So after 3 odd years of working for this company, I became pretty excellent at a very specific job, one that maybe two other people could do as well as I could. It would take maybe 3 years for someone new to be trained to my level. I was also pretty well liked around the office, so when I went to HR to ask if the company would be willing to sponsor me; remember that exec I played DnD with? Dude basically kicked down doors to make it happen for me. So cool, right? Company was willing to sponsor me, I’m done right? Well ‘bout that… there are a couple of options available to you depending on some key factors like: are you one of the best in your field (like are you the Elon Musk of your industry?), are you a celebrity?, are you crazy rich? I was none of those, so both my and the company’s lawyers (yeah, if you want anything close to a chance you need to lawyer up) laid out that the only options would be either the company trying to sponsor me for a green card (we’ll come back around to this) or sponsoring me for a type of work visa called an H1B. Now this is the part where I’m going to have to bombard you with boring minutia because you’ll need it to understand everything that comes after. The way an H1-B works is that it requires applicants to have at least a Bachelor’s degree and be sponsored by a company. The company needs to prove that they can’t hire a citizen to do the job, show that the employee is being paid the prevailing wage for the job, and they need to file on the employee’s behalf, pay the application fee (which is thousands of dollars), etc. We did all of that, plus sending the government a copy of every piece of identifying information I had plus DNA samples. We made a packet to be delivered on the morning of the first day that they were accepting applications. Oh also, they only accept applications once a year from April 1st to 30th. We got it all in, perfect. But not one bit of that mattered for a couple of reasons. If you’ve been reading about some of the stuff the president has been talking about you might be familiar with the fact the he is not a fan of the program, and as such signed some executive orders to make it even more difficult to get one, including possibly doubling the salary requirement for an application to be accepted, in order to subtly discourage companies from going through the trouble. But that shockingly isn’t even the biggest problem. This visa (like a lot of US visas) has a cap set to 65000 with an additional 20000 for people with Master’s degrees (but only if its from a US University). Now this might sound like a lot, but consider that the US is a nation of 300 million, that’s 0.0283% of the population, not exactly the flood of brown people that everyone is so terrified about. So 85000 people a year, but it’s one of the only ways to legally come to the states, so it gets around 2–3 hundred thousand applicants a year. One number is bigger than the other, so what happens to all the extra? Well what happens is that everyone that applies goes into a lottery, regardless of anything. If you get selected, cool you make it through to the next stage (where you can still be rejected for any reason) if you don’t win: you’re done. Hope you can convince your employer to do this again in a year!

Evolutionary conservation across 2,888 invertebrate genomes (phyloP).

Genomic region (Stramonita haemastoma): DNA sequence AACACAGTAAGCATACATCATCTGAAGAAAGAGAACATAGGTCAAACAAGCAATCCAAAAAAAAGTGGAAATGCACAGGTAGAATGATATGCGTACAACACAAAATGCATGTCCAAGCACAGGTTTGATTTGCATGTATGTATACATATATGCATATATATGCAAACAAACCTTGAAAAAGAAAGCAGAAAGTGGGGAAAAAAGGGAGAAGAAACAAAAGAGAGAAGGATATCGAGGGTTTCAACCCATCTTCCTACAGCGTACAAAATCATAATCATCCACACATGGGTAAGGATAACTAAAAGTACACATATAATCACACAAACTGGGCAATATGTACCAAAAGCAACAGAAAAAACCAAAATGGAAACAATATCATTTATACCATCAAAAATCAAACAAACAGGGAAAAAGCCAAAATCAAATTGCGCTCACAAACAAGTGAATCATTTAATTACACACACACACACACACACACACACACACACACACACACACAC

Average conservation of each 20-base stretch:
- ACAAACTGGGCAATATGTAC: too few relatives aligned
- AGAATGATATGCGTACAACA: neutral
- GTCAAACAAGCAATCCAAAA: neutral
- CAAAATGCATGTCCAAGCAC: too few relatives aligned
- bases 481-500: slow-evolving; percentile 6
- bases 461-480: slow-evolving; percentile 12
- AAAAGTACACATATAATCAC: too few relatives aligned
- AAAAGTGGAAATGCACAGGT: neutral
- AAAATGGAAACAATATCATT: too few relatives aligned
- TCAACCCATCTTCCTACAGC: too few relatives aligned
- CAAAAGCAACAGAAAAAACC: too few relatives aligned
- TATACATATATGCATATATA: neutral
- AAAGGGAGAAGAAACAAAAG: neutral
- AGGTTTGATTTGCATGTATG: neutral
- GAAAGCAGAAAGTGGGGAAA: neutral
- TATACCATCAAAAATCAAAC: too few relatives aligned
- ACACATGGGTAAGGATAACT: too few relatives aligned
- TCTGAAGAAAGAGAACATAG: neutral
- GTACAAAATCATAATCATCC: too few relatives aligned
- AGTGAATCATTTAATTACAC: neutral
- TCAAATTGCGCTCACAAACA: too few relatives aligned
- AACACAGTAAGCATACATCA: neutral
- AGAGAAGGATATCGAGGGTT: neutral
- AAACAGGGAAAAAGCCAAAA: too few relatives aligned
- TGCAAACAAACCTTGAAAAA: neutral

The situation now